You’ve probably heard people talking about zero-hours contracts or casual worker contracts, but what exactly are they and would they work in your business?
A zero hours contract is one that you can use for when you are looking at having someone to help you on with odd hours here and there, or even a one-off project. The great thing about zero hours contracts is that it gives you and the person you take on flexibility.
First, you need to look at your business’ recruitment needs.
Do you need someone there permanently?
Do you need someone for just for a short period of time to cover absence or holidays or for seasonal influx of work that is only for a short period of time?
Perhaps you need a bit of help from time to time, but you are not able to guarantee someone regular contractual hours.
If any of these situations sound familiar to you, then a zero hours contract may be the way forward for you.
If you need a more permanent solution to managing workload, then you need to consider giving an employee a different type of contract, that guaranteed their contractual hours.
After all, a worker on a zero hours contract is under no obligation to turn up to work and may well have a number of other work commitments to juggle.
On 26 May 2015, new regulations about zero hours contracts were brought in.
This means that employers cannot use zero hours contracts that have 'exclusivity clauses' in them. An exclusivity clause is something that seeks to restrict a worker from working for another organisation.
it will be automatically unfair if someone is dismissed if they have breached a contractual clause stopping them from working for another employer
it is unlawful for a worker to suffer a detriment because they work for another employer.
Zero hours contracts are great for flexibility of both the worker and the organisation.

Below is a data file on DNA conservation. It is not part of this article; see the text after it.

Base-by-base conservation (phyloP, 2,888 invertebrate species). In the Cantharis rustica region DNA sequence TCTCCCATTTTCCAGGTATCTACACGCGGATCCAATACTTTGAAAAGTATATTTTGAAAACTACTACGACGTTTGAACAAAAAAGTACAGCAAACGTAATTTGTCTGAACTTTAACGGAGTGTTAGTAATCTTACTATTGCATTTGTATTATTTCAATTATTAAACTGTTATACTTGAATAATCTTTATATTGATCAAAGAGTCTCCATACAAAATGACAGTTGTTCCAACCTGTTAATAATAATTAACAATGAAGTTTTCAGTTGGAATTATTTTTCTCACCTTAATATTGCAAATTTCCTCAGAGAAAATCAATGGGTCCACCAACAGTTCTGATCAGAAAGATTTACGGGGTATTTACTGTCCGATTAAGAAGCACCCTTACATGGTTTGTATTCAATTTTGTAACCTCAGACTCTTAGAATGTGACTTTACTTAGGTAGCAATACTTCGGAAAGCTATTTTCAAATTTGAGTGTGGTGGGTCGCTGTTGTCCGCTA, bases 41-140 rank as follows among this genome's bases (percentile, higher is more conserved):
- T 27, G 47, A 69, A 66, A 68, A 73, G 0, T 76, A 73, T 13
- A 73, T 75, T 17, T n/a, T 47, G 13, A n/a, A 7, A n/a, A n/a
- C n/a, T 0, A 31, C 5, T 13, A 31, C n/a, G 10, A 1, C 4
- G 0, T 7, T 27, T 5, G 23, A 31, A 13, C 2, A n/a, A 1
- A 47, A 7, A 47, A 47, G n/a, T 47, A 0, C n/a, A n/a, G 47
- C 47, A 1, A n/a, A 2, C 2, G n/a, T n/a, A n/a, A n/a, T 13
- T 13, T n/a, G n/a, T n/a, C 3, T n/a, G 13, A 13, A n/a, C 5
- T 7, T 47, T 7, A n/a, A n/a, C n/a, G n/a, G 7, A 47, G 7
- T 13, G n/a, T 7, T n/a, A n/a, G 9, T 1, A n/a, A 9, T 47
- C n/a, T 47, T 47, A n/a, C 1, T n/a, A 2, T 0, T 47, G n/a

However, zero hours contracts should not curtail the worker’s rights.
Zero hours workers are still entitled to accrued holiday pay, statutory sick pay, national minimum wage and statutory rest breaks.
Zero hours workers are not classed as employees, so there is no right to maternity leave and pay and no right to claim for unfair dismissal.
If zero hours contracts are used improperly, then in the event of a dispute an Employment Tribunal has the right to look beyond the actual document and to look at what is really going on and if the worker is really an employee, and therefore entitled to all the same rights as an employee.
It’s important to use the right contract for the right situation.
Sally is a chef and runs a successful catering business. She has a core team of permanent employees who work in the kitchen and in the administration team. When they cater a wedding she used zero hours contracts for the waiting staff. Most of the waiting team are students or people who really only want to work very part time hours – so zero hours contracts suit the workers and suit Sally’s business model.
Bob runs a caravan park by the sea. The park is closed between November and March. He only has a skeleton staff employed during the winter months. There are significant seasonal fluctuations with staffing requirements and the summer months are really busy. Bob uses zero hours contracts for the additional catering staff and cleaners in the summer months.
The Office for National Statistics says that the people who are mainly working under zero hours contracts are the under-25s and the over 65s.
This tells us that these people want to have the option to do some work, when it suits them, but want flexibility around other obligations (full time education or retirement activities).
One way of looking at zero hours contacts is that you can have a potential pool of “on-call” workers.
For example, if you need to flex up and flex down with your staffing numbers fairly frequently.
They are there to use as and when you need them, but you don’t have to give them work all the time (like you do with your employees).
You also only have to pay them when you use them.
Think about the times when you’ve needed extra staff in the past. What’s the first thing you’ve done; call an agency? If that’s what you’ve done before, then you’re more than likely going to follow the same path. But, look at the cost. Agencies will add their fees on top of the wages you’re paying these workers. So, cutting out the middleman and having your own bank of “on-call” workers, will save you money. If it’s not working for you because the person isn’t good at the job, then don’t have to offer them any more work.
Zero hours contracts can be a useful resource for your business, when they are used correctly.
If you would like help with zero hours contacts, don't hesitate to get in touch with our experts on 03300 414 636.